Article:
Robert Graveland, HZPC, Joure: ‘We want to increase the return and lower the risk.’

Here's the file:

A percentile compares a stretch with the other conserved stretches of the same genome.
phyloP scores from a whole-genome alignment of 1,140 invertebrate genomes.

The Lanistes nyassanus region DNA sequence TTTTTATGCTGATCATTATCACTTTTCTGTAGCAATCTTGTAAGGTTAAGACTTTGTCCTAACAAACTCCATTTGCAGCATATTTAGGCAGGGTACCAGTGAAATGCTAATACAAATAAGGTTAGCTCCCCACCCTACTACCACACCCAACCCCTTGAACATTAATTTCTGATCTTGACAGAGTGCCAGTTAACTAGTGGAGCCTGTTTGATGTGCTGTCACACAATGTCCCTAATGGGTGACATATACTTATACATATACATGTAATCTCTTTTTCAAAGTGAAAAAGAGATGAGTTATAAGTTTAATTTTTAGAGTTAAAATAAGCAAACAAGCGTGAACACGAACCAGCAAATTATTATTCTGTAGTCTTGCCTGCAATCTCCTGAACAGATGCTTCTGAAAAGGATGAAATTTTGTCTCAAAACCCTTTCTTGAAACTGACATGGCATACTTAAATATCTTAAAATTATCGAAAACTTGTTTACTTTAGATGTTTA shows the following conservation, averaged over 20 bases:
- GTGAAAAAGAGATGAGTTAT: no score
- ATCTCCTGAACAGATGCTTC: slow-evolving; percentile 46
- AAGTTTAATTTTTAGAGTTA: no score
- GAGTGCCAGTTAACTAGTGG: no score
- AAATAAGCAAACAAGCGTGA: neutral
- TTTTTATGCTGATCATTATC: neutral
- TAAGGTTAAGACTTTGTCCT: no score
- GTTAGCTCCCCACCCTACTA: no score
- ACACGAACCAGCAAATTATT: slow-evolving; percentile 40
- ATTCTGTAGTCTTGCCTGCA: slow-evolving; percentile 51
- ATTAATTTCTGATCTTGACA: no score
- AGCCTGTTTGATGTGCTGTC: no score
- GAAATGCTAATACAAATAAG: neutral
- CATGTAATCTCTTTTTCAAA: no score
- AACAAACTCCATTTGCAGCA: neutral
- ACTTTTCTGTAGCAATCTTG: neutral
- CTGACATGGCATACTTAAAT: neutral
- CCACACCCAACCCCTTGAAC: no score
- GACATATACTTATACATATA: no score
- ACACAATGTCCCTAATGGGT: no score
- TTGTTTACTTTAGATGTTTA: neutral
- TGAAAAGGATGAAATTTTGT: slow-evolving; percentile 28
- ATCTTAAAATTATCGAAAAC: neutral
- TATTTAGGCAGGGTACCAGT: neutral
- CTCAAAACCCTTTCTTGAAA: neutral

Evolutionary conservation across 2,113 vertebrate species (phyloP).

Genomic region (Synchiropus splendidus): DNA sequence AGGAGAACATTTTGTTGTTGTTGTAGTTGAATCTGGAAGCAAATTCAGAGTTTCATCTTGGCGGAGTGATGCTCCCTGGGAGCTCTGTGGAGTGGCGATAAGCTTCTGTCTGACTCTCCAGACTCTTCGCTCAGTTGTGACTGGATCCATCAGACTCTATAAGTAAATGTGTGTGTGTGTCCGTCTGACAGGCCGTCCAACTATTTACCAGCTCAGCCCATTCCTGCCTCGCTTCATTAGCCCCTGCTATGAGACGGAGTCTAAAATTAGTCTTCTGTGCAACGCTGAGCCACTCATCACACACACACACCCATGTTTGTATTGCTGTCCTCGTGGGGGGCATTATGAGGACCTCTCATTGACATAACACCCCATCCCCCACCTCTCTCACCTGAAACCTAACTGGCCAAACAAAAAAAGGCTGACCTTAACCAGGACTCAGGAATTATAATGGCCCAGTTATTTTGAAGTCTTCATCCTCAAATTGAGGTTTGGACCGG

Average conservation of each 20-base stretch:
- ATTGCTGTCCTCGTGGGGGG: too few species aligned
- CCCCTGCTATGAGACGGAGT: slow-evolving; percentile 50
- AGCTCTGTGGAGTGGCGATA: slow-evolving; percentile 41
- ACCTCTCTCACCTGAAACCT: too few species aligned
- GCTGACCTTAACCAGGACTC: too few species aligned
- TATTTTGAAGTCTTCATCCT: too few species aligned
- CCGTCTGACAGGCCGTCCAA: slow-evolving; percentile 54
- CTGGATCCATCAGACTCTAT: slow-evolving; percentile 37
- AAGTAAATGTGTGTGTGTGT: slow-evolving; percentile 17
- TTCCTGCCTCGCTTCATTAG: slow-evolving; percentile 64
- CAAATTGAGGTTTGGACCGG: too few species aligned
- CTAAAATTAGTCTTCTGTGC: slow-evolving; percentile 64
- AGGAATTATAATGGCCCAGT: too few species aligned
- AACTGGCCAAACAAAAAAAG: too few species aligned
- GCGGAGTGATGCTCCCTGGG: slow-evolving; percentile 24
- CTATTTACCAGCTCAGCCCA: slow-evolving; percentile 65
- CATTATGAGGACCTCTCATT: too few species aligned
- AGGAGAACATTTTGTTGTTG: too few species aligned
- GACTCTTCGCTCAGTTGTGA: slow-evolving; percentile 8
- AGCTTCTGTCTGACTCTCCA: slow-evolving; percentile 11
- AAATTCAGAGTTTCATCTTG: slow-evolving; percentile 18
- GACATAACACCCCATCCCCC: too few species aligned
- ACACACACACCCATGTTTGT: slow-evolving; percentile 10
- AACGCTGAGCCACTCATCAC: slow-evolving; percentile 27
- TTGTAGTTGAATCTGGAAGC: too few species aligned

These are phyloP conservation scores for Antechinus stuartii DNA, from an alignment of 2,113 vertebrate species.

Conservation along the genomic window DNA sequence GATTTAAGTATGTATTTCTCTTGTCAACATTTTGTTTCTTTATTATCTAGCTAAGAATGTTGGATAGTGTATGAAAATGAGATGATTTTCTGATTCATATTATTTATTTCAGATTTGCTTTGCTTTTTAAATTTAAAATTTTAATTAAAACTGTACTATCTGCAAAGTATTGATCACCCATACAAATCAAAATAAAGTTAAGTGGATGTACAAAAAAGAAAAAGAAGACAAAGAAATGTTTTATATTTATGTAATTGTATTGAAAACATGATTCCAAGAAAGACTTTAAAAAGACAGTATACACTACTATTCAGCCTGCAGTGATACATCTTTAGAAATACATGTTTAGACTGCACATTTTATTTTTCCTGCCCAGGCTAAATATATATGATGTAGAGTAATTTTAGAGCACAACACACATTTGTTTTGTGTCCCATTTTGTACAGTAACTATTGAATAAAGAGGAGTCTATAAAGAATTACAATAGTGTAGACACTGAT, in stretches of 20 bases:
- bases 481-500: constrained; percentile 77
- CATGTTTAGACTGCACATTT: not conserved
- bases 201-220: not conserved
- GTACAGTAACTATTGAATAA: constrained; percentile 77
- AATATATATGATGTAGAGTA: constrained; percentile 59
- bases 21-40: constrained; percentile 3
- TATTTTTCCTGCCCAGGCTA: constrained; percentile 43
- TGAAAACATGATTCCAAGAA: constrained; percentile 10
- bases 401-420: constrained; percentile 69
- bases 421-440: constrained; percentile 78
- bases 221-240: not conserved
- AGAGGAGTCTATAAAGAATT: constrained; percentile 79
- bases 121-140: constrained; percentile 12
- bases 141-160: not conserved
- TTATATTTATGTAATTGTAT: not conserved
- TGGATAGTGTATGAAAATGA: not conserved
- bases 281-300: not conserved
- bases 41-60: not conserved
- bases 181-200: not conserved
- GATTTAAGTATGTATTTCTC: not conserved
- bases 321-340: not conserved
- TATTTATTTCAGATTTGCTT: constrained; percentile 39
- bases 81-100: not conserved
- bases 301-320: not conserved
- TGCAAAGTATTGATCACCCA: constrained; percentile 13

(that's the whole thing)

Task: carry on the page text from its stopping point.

‘Our focus is mainly on increasing the return of the seed potato grower and reducing the risks in seed potato cultivation, and therefore also the risks for ware cultivation. This means that the use of modern technology in breeding is becoming increasingly important, but we’ll continue to carry out the trialling together with our affiliated breeders. They also have easy access to numbers that contain the resistances we’ve identified in our laboratories with molecular markers. The use of markers makes our breeding work smarter, so that we can increase the speed in the selection. This is necessary to make the chain more sustainable. That’s still quite a challenge, because the approval of many crop protection chemicals is currently under pressure. We have to fit in with the wishes of society that are translated by the politicians. Unfortunately, the politicians hardly give the sector time to adjust. Decisions are taken almost overnight instead of introducing measures over a number of years. Consequently, we have to score hard in terms of residue and air, soil and water emissions. We have to change more and more in the genetics, because crop management no longer offers solutions. This means that the resilience of the varieties, but also of the total cultivation, must be increased. We’ve been doing that for years. Young varieties that are about to be introduced, and have been registered by the product managers meet qualities such as virus and fusarium resistance at a manageable level. However, controlling insects with crop protection chemicals remains a difficult story. This means that we have to do something about virus resistance on the variety side. With the disappearance of neonicotides, the power to protect the seed potato crop in the first six to eight weeks has suddenly gone. Seed potato growers need to spray even more now to keep virus problems under control. We know we have to go from A to B. There’s a transition time in between and the first step in such a transition time is often characterised by chaos. That may be the case with this year’s virus problem.’
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